H+-translocating pyrophosphatase (H+-PPase; EC 22.214.171.124) drives proton transport against an electrochemical potential gradient by hydrolyzing pyrophosphate (PPi) and is found in various endomembranes of higher plants, bacteria, and some protists. H+-PPase contains seven highly conserved lysines. We examined the functional roles of these lysines, which are, for the most part, found in the cytosolic regions of mung bean H+-PPase by site-directed mutagenesis. Construction of mutants that each had a cytosolic and highly conserved lysine substituted with an alanine resulted in dramatic drops in the PPi hydrolytic activity. The effects caused by ions on the activities of WTand mutant H +-PPases suggest that Lys-730 may be in close proximity to the Mg2+-binding site, and the great resistance of the K694A and K695A mutants to fluoride inhibition suggests that these lysines are present in the active site. The modifier fluorescein 5′-isothiocyanate (FITC) labeled a lysine at the H+-PPase active site but did not inhibit the hydrolytic activities of K250A, K250N, K250T, and K250S, which suggested that Lys-250 is essential for substrate binding and may be involved in proton translocation. Analysis of tryptic digests indicated that Lys-711 and Lys-717 help maintain the conformation of the active site. Proteolytic evidence also demonstrated that Lys-250 is the primary target of trypsin and confirmed its crucial role in H+-PPase hydrolysis.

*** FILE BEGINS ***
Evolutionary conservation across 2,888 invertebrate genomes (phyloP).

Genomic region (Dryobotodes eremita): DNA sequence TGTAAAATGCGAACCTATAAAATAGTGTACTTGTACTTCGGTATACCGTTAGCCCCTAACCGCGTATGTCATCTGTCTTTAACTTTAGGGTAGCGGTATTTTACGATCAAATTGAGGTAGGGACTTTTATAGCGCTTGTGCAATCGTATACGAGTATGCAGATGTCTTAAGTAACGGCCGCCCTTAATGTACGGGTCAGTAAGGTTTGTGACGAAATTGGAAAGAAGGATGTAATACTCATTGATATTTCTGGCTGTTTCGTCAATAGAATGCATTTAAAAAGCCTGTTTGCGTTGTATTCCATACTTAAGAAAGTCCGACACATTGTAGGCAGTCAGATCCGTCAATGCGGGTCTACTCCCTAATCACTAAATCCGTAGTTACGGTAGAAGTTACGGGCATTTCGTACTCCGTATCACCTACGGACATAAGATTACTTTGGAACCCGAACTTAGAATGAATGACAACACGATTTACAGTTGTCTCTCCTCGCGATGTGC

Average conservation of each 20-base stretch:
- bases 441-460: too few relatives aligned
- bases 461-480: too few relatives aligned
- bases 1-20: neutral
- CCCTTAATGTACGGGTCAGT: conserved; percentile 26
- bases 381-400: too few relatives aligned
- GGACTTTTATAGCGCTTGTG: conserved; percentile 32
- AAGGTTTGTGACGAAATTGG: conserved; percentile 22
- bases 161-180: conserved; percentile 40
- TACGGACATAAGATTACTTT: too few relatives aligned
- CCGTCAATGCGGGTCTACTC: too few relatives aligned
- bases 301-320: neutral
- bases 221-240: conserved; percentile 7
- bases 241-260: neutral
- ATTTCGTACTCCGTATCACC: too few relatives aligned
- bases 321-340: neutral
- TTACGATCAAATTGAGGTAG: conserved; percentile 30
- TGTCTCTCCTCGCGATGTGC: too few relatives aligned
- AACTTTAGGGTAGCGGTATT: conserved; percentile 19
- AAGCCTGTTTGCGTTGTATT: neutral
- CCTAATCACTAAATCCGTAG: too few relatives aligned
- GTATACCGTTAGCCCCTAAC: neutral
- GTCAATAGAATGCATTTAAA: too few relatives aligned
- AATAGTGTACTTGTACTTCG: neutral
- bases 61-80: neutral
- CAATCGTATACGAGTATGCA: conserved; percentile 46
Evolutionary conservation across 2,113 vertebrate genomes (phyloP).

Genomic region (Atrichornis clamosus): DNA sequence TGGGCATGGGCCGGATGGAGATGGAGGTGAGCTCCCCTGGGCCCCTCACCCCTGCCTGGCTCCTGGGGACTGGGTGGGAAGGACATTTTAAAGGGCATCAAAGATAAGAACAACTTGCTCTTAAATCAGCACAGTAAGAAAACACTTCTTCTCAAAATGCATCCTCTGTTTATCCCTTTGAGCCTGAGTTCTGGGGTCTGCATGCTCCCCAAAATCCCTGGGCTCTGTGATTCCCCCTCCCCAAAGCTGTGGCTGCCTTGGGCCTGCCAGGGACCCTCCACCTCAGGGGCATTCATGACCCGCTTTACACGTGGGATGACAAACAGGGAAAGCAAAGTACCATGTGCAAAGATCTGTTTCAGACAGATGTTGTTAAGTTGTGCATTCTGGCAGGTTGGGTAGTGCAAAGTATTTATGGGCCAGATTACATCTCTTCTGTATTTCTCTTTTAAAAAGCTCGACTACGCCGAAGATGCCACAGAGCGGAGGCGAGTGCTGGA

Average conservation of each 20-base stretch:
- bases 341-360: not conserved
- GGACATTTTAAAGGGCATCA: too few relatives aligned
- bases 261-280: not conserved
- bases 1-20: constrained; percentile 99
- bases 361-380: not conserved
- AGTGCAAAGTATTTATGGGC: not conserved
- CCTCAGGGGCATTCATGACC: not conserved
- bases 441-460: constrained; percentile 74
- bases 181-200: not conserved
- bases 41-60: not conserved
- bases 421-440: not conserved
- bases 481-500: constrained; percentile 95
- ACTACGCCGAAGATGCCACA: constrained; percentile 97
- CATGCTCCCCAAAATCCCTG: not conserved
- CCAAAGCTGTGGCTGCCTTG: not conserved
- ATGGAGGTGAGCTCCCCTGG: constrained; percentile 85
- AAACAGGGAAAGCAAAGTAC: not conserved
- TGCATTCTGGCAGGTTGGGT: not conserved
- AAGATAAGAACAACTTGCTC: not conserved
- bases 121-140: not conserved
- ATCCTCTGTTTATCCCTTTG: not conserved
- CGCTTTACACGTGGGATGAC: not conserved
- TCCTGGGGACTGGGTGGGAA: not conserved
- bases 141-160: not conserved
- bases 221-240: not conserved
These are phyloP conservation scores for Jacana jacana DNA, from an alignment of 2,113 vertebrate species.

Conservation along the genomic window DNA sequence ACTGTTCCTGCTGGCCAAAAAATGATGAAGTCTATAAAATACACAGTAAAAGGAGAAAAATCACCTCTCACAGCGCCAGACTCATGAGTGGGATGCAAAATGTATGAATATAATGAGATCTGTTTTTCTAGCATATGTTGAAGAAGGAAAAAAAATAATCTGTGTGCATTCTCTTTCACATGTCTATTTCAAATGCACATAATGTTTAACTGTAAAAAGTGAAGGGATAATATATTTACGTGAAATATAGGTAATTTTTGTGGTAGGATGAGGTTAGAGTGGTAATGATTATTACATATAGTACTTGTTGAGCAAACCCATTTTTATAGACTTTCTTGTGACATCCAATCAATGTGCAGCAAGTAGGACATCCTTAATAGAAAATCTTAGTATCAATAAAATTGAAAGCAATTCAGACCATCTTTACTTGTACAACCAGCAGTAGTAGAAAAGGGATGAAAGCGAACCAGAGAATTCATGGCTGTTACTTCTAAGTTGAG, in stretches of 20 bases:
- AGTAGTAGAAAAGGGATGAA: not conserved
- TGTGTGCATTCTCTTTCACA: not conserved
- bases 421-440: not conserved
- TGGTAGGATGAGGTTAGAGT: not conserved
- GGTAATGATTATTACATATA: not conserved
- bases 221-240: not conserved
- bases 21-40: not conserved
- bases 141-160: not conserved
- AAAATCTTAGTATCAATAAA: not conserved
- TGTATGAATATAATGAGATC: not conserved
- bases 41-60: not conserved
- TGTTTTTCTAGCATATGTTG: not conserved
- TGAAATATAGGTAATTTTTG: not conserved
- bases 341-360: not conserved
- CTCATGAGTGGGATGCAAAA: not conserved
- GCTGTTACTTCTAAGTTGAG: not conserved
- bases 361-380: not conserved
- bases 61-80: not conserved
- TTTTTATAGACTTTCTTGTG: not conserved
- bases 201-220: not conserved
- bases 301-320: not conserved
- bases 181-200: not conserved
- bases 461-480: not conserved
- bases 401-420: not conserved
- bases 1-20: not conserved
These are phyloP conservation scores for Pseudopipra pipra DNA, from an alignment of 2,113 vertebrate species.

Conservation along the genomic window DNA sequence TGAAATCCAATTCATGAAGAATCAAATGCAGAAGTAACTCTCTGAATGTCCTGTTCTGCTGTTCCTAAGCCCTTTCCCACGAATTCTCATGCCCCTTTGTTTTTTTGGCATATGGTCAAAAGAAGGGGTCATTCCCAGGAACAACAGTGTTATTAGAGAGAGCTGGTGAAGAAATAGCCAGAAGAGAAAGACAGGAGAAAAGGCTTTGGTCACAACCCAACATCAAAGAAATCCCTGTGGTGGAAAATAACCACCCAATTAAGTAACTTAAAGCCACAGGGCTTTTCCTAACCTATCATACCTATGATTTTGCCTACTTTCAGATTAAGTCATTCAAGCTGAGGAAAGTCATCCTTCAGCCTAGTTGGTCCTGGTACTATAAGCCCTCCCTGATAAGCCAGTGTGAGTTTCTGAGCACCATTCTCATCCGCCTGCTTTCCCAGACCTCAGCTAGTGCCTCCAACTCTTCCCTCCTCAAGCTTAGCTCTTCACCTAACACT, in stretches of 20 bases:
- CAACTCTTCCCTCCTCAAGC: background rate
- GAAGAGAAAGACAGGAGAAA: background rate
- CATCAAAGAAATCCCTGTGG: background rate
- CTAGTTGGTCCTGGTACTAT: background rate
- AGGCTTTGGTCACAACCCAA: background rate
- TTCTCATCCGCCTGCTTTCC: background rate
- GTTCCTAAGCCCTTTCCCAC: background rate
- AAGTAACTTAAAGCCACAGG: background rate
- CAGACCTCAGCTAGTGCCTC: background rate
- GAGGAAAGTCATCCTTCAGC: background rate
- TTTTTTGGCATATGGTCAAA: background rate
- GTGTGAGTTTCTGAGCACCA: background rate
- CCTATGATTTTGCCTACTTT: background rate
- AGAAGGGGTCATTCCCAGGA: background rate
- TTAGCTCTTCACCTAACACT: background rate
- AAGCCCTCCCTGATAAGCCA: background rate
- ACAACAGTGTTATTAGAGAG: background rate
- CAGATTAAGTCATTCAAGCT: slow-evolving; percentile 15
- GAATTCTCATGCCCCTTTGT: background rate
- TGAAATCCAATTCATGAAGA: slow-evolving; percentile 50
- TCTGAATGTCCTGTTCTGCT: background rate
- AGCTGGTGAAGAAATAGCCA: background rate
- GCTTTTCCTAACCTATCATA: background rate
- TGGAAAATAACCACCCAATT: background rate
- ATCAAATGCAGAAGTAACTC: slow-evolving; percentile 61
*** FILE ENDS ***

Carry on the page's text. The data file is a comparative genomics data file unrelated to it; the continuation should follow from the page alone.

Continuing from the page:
All Science Journal Classification (ASJC) codes
- Molecular Biology
- Cell Biology